The best thing about vague viewing/listening figures which rely on dubious stats and equations is when a show's figures average out at zero. That happened to some 1328 hours of output on the BBC's digital channels last year. According to figures from the Broadcasters' Audience Research Board, shows on BBC News 24, CBBC, BBC 3 and BBC4 all had official ratings of zero last year. Pre-school channel Cbeebies scored much less 'no viewer' stats than its sister digital stations.

All that said the BBC was keen to point out that many digital channels regularly score official ratings of zero and that all of its digital stations are building loyal audiences as they find their ground and the number of multi-channel households grow.


Former Evanescence guitarist and co-creative Ben Moody is penning some songs for Avril Lavinge who is currently working on her second album. Moody, who controversially walked out on Evenescence mid-tour without any official word last Autumn, apparently volunteered his songwriting services to Avril's team late last year. Moody co-wrote all of Evanescence's 'Fallen' album, including hits 'Bring Me to Life' and 'Going Under'.


Organisers of the eclectic Californian music festival Coachella have confirmed the first set of artists who will appear at the event from 1 - 2 May. According to Billboard, Air, The Thrills and Electric Six will all play. However no word on rumours Radiohead and a reformed Pixies will headline. 


According to reports in the New York Post yesterday, Warner Music boss Roger Ames is planning to leave the company once the sale to Edgar Bronfman Jr is complete. This contradicts previous statements from both Ames and Bronfman who said they were both looking forward to working with each other once Warner Music becomes essentially independent from the rest of the Time Warner group and properly under Bronfman's control.

However the Post says Ames has a profitable get-out clause in his contract should he not have overall control of Warner Music following any transaction - and following this merger he won't - Bronfman will be ultimately in charge. That fact seems to be fuelling the rumours that Ames does, in fact, plan to quit and that Lyor Cohen, who currently heads up Universal division Island Def Jam, is being sounded out as a replacement.

As yet both the Ames and Bronfman camps are sticking by their original commitment to work together on the merged major.


Both Granada and Carlton shareholders have now given the final go ahead to a merger - meaning the creation of a merged ITV company is now properly underway. The first job is to find a chief executive - a post left unfilled since investors pushed former Carlton boss Michael Green out of the post just as the merger was given regulator go ahead last year. Former Granada boss and new ITV Chairman Charles Allen says the group has a "long shortlist of half a dozen people" and that interviews will take place this month, with a decision due to be made sometime after 2 Feb.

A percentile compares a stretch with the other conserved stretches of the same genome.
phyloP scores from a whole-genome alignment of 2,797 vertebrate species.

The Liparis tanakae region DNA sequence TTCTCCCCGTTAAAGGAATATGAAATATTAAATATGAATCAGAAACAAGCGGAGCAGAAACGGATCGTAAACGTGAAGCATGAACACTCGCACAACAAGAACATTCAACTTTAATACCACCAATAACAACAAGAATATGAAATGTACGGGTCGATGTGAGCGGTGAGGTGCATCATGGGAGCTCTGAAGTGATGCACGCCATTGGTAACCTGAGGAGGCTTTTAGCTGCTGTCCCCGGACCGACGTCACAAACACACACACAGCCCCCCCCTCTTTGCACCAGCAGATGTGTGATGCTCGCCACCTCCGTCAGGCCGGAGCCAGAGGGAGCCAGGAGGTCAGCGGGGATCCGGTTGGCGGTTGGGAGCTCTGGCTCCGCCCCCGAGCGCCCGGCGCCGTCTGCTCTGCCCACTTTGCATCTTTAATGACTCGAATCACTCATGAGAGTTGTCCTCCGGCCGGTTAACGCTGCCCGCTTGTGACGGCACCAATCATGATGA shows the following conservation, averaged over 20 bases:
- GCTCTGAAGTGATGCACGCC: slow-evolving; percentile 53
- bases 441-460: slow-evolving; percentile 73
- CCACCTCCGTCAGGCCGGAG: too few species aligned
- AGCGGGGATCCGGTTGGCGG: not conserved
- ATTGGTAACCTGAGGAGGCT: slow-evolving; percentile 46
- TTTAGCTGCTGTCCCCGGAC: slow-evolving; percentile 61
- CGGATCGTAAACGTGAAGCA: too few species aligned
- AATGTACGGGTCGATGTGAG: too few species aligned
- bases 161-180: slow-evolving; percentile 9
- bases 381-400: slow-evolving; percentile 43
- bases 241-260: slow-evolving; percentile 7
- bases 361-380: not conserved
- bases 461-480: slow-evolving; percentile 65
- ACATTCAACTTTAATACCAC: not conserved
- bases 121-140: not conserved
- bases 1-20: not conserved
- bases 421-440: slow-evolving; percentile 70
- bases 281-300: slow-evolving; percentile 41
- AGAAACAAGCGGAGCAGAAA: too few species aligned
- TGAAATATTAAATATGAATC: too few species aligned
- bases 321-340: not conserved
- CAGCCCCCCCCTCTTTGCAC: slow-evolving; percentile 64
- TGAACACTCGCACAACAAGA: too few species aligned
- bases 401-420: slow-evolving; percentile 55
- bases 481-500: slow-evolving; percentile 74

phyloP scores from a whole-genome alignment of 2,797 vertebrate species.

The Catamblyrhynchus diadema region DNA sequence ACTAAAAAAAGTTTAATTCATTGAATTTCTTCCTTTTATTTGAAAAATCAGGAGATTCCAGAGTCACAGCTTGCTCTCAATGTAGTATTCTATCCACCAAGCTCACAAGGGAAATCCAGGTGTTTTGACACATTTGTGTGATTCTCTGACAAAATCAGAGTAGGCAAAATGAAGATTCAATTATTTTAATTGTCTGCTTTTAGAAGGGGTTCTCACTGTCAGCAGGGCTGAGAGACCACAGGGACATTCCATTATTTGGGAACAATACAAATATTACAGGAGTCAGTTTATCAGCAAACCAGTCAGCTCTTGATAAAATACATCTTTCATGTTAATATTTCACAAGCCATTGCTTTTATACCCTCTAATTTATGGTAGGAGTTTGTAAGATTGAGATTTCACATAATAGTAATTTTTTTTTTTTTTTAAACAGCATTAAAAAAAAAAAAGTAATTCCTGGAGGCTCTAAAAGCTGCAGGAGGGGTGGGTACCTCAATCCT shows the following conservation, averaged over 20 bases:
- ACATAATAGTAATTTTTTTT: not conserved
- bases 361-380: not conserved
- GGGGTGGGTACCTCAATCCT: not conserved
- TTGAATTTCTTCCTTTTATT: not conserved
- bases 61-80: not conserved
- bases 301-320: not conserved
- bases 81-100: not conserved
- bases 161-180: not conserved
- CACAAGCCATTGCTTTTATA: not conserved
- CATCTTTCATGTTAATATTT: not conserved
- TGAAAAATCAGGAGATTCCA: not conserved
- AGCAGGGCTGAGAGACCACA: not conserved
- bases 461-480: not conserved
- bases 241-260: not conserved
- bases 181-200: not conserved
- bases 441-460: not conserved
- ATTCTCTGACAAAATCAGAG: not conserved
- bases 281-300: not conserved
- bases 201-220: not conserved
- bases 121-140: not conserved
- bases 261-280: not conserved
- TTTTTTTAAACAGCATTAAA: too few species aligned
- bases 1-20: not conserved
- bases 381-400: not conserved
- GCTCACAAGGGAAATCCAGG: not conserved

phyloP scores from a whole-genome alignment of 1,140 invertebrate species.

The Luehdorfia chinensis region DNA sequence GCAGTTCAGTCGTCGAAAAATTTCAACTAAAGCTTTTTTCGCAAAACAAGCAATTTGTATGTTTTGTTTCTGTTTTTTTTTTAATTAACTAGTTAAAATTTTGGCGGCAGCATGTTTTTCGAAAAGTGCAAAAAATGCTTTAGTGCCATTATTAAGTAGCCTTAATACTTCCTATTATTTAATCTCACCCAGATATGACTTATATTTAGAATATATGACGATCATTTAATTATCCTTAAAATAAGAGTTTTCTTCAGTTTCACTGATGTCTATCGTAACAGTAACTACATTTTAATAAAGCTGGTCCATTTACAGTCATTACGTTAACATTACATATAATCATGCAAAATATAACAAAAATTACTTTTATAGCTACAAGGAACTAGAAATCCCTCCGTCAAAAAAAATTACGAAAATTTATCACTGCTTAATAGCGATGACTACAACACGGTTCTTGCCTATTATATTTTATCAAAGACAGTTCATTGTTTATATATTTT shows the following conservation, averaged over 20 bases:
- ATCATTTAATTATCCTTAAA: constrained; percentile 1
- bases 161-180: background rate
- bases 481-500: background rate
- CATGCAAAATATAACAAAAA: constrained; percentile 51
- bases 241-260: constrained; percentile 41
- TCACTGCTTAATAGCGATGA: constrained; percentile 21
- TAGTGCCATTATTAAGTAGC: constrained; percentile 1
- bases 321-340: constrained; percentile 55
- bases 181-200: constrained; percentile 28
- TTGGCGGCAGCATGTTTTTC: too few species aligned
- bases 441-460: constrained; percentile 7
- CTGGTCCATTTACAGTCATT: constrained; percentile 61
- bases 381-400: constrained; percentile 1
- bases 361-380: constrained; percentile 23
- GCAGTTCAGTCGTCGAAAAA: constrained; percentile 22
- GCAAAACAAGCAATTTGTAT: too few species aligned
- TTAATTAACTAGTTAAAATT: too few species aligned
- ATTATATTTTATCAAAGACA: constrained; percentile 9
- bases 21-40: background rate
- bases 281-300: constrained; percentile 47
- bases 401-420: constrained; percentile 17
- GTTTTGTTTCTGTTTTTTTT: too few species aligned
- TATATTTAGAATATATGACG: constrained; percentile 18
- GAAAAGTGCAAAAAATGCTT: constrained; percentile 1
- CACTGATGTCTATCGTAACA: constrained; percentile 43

For some reason a number of those said to be under consideration for the post have a mobile phone background, these include: former Vodafone chief executive Sir Christopher Gent, current Vodaphone boss Lord MacLaurin and former Orange boss Hans Snook.


Napster began their special service for students at Penn State University yesterday. As previously reported, Napster are hoping to gain ground in the digital music market by offering special services for members of specific organisations. Students at the college can register for free and have access to discounted tracks via the service.

If the Penn State arrangement works the company is likely to set up a number of college specific services - accessible via each college's computer network. The colleges will be hoping that by offering their students the services they will be less likely to use their college internet access to download illegal music via P2P networks. 


Buzz band Keane have confirmed a UK tour to follow their appearance at an NME Awards Show on 5 Feb. The dates will help promote new single 'Somewhere We Only Know', out on 16 Feb on Island Records. Dates as follows: 

10 Feb: Northampton Soundhaus 
11 Feb: Birmingham Bar Academy 
12 Feb: Sheffield University 
13 Feb: Leeds Joseph's Well 
14 Feb: Newcastle University 
16 Feb: Glasgow King Tuts Wah Wah Hut 
17 Feb: Liverpool Academy 3 
18 Feb: Manchester Roadhouse 
19 Feb: Nottingham Rescue Rooms 
20 Feb: Bristol Louisiana 


Quick, quick - cash in while 'Mad World' is still on the radio. Tear For Fears will release their first single for 14 years in March - the first from new album 'Everybody Loves A Happy Ending' which is due out in April. Both will be released on BMG label Arista.


G-Unit's Lloyd Banks has announced he has signed a deal to make porno movies. His company Banks Shot Productions will make movies for Digital Sin for DVD release. Word is the series of films will be named after the G-Unit track 'Groupie Luv'.

Banks told reporters: "It's gonna be great, it will seem like you will be the one having sex". Although G-Unit and 50 Cent are likely to cameo in the films a spokesman for Banks' company assures us "neither 50 Cent nor G-Unit will be engaged in any sexual behaviour but may make general appearances in film".